The issue has also been addressed on opinion pages of newspapers around the country. A column in The Seattle Post-Intelligencer called a draft a “poison pill” too unrealistic for the president to consider. Another, in The Chicago Tribune, said that with a military whose members are all volunteers, “we lose our sense of shared sacrifice as a nation.” Indeed, many editorials and op-ed articles focus on the idea that a draft would distribute the burden of war across racial and economic divides. In The Washington Post this week, Noel Koch, who as a Nixon speechwriter wrote a legislative message on the draft’s end, said nonetheless that the draft had “shattered class distinctions” in the military, mixing high school dropouts with college graduates, rich with poor.
Seeking to blunt public speculation, the Web site of the Selective Service System carries a long notice saying in part that “both the president and secretary of defense have stated on more than one occasion that there is no need for a draft for the war on terrorism or any likely contingency, such as Iraq.” “Additionally,” the notice says, “the Congress has not acted on any proposed legislation to reinstate the draft.” “The bottom line,” said Dan Amon, a spokesman for the Selective Service System, “is it would take an act of Congress because we could not turn it on ourselves. And there is no mood or sentiment in Congress whatsoever for the draft.”
Polls show there is little public sentiment for it either, no small consideration in the Congressional thinking. In a recent New York Times/CBS News poll, 70 percent of those surveyed were against reinstating the draft, and the opposition was shared almost equally among Democrats, Republicans and independents.
The speculation was initially spurred last year when the Selective Service System began trying to fill vacancies on local draft boards. That was accompanied by reports that the agency had received an extra $28 million in its budget. But Mr. Amon said the draft board recruitment effort had been undertaken because of the expiration of the 20-year terms of members appointed after President Jimmy Carter re-established registration in 1980. And the $28 million was the agency’s regular budget, cut to $26 million by Congress, he said.
E-mail messages circulating about a draft also point to legislation pending in both houses of Congress that would require either military or some other national service. But those measures, written by Representative Charles B. Rangel of New York and Senator Ernest F. Hollings of South Carolina, both Democrats, are much more a political statement than potential law, since they have no Republican support and no chance of passage this year. Mr. Rangel acknowledges that his initial goal in introducing his measure was to stir opposition to the war in Iraq, his point being that privileged Americans Ã¢€” including politicians Ã¢€” would be far less eager to commit troops if their own sons and daughters had to fight alongside those who join the military to get ahead.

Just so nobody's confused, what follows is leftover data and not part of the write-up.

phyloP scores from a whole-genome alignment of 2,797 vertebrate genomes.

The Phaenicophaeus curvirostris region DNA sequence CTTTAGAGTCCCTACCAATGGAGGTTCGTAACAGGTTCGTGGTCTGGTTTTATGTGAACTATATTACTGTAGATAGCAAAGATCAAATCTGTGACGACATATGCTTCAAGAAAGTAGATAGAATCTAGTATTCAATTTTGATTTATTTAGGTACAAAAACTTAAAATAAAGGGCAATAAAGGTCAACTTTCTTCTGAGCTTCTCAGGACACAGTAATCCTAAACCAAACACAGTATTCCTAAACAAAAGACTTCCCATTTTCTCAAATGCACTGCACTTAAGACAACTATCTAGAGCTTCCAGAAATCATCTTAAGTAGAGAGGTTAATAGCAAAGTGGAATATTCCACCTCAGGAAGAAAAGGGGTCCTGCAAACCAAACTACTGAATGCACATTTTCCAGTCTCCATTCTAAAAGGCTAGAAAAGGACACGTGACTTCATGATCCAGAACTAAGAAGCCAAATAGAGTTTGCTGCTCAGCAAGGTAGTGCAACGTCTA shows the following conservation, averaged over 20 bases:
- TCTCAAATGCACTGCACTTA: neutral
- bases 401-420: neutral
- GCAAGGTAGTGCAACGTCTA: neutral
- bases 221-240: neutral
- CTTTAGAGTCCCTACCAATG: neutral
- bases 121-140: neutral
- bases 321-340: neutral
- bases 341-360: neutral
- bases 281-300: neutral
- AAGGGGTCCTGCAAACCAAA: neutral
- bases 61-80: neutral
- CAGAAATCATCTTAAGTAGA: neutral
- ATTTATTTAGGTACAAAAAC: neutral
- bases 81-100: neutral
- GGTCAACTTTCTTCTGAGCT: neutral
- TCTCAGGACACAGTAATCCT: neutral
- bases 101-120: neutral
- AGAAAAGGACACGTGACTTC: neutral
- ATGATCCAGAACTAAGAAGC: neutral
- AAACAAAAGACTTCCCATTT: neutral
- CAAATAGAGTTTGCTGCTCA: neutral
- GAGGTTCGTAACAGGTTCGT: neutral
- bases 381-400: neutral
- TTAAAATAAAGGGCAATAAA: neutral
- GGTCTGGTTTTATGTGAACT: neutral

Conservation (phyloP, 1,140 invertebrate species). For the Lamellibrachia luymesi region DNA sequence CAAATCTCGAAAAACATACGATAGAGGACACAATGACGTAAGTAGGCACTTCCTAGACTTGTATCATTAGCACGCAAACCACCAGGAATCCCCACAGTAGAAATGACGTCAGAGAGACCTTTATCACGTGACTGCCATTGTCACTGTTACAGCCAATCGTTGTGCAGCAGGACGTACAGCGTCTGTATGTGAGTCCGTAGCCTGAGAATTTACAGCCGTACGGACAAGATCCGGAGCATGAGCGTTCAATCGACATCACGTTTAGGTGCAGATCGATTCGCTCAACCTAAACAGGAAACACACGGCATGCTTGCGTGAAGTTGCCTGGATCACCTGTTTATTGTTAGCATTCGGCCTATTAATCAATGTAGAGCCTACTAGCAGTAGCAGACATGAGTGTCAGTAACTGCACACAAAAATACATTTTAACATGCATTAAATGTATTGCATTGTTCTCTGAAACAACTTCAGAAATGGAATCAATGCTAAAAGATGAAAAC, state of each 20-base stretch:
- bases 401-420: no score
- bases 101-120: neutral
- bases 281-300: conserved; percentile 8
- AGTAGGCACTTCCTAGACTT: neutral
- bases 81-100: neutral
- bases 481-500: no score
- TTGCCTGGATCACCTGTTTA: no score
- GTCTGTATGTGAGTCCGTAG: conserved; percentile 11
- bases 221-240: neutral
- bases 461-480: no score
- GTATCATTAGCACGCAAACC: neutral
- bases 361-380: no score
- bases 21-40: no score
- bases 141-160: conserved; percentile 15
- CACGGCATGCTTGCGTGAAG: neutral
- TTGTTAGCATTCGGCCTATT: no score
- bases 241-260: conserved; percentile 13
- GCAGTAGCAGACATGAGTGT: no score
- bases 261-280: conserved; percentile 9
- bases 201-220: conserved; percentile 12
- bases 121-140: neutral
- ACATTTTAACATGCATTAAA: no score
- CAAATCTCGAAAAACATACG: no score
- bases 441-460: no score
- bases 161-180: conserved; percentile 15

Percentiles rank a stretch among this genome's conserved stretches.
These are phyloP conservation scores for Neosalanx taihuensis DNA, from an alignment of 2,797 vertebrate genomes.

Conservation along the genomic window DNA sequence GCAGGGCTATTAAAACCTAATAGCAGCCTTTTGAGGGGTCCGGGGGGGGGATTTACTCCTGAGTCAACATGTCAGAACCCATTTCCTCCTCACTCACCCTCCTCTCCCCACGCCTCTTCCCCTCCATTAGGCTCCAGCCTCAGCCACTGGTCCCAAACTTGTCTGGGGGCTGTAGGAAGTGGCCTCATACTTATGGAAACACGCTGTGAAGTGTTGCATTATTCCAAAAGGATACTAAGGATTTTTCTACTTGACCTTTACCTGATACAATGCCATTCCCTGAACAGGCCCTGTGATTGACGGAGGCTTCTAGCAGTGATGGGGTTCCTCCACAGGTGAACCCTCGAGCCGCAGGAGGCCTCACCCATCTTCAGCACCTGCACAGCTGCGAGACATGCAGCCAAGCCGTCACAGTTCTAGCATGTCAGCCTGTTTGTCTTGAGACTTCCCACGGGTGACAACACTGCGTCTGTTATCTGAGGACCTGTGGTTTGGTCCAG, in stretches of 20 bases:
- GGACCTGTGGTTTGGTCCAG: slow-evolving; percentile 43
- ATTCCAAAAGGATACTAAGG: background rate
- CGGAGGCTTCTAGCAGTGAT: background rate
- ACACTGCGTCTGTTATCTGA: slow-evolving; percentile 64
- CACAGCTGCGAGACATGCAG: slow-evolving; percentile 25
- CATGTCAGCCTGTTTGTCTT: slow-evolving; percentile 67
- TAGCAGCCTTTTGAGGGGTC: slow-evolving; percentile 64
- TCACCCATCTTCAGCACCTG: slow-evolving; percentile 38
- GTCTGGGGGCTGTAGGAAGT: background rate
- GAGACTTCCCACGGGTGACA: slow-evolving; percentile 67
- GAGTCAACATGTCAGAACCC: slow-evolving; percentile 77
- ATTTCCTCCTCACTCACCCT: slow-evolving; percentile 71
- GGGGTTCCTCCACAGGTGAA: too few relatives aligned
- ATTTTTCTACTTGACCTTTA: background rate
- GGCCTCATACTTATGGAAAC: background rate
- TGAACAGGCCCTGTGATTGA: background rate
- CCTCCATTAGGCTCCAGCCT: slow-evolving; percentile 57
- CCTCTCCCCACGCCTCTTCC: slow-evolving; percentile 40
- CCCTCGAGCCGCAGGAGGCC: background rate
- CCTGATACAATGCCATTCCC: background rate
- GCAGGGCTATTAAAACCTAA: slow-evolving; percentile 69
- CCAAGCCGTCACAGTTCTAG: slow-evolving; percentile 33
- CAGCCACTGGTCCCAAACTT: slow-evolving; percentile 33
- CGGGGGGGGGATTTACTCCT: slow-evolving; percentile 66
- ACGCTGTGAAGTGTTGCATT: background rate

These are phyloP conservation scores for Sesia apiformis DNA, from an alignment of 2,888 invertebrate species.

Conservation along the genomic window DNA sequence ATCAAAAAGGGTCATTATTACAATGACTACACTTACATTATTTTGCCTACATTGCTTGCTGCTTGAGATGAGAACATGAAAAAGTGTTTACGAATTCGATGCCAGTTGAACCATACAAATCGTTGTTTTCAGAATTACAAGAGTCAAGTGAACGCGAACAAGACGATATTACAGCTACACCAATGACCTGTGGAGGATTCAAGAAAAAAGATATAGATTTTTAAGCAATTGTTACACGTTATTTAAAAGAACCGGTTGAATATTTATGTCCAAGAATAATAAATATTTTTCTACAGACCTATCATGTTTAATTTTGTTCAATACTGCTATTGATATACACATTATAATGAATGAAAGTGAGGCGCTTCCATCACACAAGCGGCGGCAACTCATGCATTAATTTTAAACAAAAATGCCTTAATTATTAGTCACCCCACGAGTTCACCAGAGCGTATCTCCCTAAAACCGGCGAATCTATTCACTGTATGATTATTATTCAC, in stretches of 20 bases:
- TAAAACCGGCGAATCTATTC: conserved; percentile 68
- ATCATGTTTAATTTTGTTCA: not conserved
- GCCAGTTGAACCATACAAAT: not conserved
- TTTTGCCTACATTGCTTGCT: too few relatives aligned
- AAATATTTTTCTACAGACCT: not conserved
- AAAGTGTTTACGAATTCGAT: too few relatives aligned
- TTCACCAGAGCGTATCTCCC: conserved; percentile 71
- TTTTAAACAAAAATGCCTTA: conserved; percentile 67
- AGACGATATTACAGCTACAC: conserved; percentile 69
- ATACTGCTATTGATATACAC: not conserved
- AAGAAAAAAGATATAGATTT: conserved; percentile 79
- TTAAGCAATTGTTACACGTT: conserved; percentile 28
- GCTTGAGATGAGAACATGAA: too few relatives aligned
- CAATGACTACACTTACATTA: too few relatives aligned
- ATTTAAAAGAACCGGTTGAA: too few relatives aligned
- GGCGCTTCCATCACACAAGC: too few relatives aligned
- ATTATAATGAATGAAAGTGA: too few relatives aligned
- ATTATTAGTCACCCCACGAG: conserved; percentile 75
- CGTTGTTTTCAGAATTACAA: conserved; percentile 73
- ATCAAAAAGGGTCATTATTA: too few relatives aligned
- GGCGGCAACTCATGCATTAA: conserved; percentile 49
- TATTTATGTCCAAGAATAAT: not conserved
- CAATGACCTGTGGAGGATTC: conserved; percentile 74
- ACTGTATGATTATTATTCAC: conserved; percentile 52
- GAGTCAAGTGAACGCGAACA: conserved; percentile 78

He said the inequality in the burden of warfare was being borne out by the “cruel” Pentagon decision to call back former active-duty soldiers. And he said Americans were right to remain vigilant about the possibility of a draft, given the Iraq conflict. “If we are really saying we are going to stay there for as long as it takes and we don’t have international people sharing the sacrifice,” Mr. Rangel said, “sooner or later Americans have to say, `They are now talking about us.’ ”
Many of his colleagues reject that view, saying there are plenty of Americans willing to join the military on their own. “You have drafts when you can’t get the requisite numbers,” said the chairman of the House Armed Services Committee, Representative Duncan Hunter, Republican of California. “There is not now indications that you can’t get the requisite numbers. But we watch those numbers every month.”
This simply isn’t going to happen. Period. Aside from the facts that the military leadership doesn’t want conscripts and the public doesn’t want conscription, two trends mitigate against it.
First, a draft would take well over a year to institute. There is simply no way it’ll get through Congress in an election year and, even with Selective Service registration already in place, it would take a minimum of months to get draft boards and the system set up. We’d need additional capacity at basic training centers as well. Then, the people drafted would take months to train. Even then, all you’d have are junior personnel–privates and lieutenants. What we’d do with them is unclear, since there wouldn’t be a commensurate surge in mid-level leaders. (We’ve got more than enough generals.)
Meanwhile, the demand for soldiers will be on the downturn. Within a few months, as our forces in Iraq are gradually going to be replaced by Iraqis. There is no other large-scale operation on the horizon. So, by the time we got usable soldiers out of a draft, the need for them would likely be over.